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Bea’s Apple Crisp
From Pure Dessert

By the l970’s my mother’s magnificent double-crusted Thanksgiving apple pie—perfected during my little girlhood—gave way to a series of lighter, simpler experiments. Around the turn of the twenty first century, The Pie became The Crisp. You might assume that The Crisp is best served warm or at room temperature. But I especially love it cold, even after two or three or four days in the fridge! Whipped cream on top is always nice, but not essential. The skins left on the apples actually add flavor and body to the juices, as do the dried apricots and orange zest. If some or all of the apples are red (but crisp and at least a little on the tart side), the filling will have a beautiful rosy hue. Chunks rather than wedges are the preferred cut, because small squares of apple skin are pleasant to eat while long thin pieces only suggest that the cook was lazy instead of smart like a fox.

Serves 6 to 8.

Position a rack in the lower third of the oven.  Preheat the oven to 350 degrees F. Liberally butter the baking dish.

To make the topping: Combine all of the ingredients and mix well. Set aside.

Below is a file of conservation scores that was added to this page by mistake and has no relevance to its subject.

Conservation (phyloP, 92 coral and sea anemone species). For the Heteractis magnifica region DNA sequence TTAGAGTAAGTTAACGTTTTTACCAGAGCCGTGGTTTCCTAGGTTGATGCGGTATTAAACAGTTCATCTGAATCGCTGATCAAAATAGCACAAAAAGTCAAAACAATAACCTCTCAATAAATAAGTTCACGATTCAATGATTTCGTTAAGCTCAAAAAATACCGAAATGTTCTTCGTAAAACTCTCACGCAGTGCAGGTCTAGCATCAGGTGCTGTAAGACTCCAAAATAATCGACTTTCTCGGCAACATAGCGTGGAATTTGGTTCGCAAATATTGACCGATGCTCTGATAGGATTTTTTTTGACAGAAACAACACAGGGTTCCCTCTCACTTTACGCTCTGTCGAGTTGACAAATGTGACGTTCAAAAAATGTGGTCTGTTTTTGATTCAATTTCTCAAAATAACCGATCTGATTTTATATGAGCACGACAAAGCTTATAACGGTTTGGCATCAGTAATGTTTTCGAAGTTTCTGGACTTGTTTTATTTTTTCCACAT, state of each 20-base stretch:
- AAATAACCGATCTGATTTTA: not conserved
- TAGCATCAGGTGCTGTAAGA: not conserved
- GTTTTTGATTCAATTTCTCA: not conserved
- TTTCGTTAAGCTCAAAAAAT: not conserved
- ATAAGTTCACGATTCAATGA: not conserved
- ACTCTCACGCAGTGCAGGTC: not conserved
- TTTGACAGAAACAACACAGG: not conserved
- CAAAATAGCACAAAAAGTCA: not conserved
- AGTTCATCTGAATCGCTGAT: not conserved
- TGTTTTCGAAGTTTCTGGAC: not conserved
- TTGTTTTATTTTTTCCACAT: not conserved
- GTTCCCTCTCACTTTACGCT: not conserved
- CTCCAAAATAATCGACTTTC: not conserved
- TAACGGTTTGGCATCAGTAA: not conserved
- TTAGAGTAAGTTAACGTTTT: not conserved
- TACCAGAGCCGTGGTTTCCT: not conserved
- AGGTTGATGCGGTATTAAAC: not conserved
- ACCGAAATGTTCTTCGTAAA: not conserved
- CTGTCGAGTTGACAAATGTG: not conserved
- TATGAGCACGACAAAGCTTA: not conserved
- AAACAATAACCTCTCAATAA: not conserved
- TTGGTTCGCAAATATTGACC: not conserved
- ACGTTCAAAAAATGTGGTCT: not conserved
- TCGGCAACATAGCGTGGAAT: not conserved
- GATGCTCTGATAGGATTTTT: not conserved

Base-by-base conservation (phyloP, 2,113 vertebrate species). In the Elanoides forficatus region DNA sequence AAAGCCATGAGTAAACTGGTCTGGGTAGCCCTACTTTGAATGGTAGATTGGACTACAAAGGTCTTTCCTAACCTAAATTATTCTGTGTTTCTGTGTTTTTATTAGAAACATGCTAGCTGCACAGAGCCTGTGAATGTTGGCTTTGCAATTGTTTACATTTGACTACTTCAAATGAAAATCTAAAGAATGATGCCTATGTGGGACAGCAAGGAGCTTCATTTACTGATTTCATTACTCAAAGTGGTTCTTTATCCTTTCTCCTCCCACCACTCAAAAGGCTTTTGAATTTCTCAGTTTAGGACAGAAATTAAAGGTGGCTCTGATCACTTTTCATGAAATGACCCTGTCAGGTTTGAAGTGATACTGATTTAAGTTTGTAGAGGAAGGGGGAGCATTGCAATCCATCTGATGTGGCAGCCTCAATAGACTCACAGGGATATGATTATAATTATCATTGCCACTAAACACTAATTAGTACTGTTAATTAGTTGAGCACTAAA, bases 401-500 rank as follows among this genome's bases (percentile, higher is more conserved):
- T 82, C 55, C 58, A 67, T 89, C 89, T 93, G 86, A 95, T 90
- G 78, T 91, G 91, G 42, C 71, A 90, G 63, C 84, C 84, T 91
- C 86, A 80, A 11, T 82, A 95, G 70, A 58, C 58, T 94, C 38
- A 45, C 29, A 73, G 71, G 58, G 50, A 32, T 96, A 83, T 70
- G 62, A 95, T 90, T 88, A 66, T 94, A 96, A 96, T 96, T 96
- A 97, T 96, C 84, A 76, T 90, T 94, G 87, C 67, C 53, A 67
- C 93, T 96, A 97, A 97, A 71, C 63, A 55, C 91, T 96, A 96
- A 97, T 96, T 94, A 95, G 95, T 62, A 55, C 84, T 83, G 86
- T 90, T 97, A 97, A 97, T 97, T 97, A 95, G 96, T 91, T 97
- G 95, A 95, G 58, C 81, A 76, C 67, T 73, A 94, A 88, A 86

To make the filling: in a medium saucepan, combine the orange zest, juice, and chopped apricots, and bring to a simmer, and cook until the apricots are soft. Set aside.

In a large bowl, mix the sugar and cinnamon.  Halve and core the apples.  Lay each half cut side down and cut twice in each directly to make 9 chunks.  Add the chunks to the bowl and toss apples with the sugar and cinnamon.  Stir in the apricots and juice from the saucepan.

Scrape the mixture into the buttered baking dish and spread evenly.  Distribute the crumbly topping evenly over the apples.  Bake until the crisp is browned on top and the juices are bubbling and thickened, about 1 1/4 to 1 1/2 hours.  Serve warm, cool or cold, with or without very lightly sweetened whipped cream.